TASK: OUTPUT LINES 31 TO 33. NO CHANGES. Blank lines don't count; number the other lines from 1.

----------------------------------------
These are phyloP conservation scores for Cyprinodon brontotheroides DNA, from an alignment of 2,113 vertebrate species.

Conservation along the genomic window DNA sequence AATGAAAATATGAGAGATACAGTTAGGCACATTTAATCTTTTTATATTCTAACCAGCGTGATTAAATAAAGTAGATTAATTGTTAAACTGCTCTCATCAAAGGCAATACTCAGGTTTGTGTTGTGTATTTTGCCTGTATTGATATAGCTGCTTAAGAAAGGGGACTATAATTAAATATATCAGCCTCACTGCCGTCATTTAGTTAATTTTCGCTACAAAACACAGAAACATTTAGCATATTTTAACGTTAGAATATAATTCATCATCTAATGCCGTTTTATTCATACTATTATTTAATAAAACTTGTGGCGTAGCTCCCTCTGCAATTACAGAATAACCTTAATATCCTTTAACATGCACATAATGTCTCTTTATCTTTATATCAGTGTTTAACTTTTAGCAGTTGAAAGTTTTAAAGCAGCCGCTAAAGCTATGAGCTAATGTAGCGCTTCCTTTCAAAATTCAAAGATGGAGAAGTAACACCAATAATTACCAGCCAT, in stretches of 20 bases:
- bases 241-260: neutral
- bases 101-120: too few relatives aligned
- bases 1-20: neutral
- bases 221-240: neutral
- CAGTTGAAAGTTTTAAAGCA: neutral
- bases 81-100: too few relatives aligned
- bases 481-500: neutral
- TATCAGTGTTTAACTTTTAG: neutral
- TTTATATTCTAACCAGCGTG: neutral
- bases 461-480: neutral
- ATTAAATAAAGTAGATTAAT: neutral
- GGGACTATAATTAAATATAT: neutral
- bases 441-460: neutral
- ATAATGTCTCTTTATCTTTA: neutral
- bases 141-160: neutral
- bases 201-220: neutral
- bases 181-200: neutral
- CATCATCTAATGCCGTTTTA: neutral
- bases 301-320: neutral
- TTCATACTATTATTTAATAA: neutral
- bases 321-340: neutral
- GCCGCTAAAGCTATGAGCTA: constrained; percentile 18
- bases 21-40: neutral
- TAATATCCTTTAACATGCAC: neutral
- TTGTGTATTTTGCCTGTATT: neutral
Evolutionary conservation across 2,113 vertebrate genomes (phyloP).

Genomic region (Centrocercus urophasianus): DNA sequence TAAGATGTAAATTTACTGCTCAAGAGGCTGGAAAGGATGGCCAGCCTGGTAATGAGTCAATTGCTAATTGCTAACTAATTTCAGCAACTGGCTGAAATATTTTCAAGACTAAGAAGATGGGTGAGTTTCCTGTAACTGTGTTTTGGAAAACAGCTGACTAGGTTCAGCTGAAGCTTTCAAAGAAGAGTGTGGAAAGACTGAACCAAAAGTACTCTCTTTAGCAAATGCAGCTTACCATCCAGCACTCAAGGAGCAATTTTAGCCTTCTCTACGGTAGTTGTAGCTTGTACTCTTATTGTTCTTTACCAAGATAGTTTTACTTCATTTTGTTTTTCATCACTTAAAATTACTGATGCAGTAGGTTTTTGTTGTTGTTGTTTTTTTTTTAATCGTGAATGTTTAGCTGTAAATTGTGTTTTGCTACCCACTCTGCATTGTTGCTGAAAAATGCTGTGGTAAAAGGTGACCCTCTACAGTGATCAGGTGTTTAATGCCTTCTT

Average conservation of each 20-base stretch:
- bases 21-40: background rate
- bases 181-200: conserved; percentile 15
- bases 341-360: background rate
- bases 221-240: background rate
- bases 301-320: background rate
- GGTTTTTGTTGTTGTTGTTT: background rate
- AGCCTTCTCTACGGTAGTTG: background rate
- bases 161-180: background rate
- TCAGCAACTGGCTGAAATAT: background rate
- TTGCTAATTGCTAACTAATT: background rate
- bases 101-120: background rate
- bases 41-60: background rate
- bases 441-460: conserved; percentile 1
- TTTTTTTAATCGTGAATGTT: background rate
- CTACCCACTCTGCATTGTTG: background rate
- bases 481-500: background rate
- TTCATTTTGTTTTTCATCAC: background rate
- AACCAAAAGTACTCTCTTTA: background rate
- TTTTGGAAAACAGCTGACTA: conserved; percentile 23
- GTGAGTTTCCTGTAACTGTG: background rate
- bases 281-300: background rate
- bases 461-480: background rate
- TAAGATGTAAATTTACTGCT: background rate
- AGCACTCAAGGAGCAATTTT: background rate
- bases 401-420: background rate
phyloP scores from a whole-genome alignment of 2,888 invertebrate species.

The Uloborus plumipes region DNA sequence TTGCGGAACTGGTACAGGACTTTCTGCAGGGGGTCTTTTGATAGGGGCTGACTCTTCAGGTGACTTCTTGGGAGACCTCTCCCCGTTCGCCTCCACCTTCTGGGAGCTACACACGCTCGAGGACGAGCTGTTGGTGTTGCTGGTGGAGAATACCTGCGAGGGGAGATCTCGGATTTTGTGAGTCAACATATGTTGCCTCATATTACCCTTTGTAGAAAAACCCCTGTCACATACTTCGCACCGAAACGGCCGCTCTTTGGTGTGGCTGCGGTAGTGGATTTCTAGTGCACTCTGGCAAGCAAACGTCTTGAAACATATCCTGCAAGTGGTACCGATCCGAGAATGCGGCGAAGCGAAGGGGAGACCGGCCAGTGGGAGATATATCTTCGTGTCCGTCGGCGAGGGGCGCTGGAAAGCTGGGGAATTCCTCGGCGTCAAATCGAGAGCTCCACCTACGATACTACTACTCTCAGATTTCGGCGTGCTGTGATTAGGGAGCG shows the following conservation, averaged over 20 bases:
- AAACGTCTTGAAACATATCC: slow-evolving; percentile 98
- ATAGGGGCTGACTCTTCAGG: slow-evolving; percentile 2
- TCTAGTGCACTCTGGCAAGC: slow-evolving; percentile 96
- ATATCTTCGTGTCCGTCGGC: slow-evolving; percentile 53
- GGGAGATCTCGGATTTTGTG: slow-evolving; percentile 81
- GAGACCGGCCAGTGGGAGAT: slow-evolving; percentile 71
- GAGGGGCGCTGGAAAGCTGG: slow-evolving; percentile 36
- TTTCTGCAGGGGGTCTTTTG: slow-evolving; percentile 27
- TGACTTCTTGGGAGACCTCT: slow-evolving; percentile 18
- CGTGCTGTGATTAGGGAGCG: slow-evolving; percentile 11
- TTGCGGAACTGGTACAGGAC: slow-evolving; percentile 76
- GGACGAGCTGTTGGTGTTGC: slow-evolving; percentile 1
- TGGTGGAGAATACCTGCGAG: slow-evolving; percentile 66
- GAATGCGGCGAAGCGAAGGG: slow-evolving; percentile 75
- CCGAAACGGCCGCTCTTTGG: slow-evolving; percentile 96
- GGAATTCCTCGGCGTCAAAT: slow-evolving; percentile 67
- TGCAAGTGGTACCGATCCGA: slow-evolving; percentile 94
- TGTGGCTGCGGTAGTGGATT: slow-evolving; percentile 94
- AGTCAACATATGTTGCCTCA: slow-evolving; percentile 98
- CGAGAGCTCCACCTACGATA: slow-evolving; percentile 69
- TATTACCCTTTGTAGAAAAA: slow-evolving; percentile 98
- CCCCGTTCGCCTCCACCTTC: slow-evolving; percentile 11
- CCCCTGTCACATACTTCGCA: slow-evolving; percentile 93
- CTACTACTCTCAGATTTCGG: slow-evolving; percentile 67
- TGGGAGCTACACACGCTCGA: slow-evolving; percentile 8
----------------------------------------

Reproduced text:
- bases 21-40: background rate
- bases 181-200: conserved; percentile 15
- bases 341-360: background rate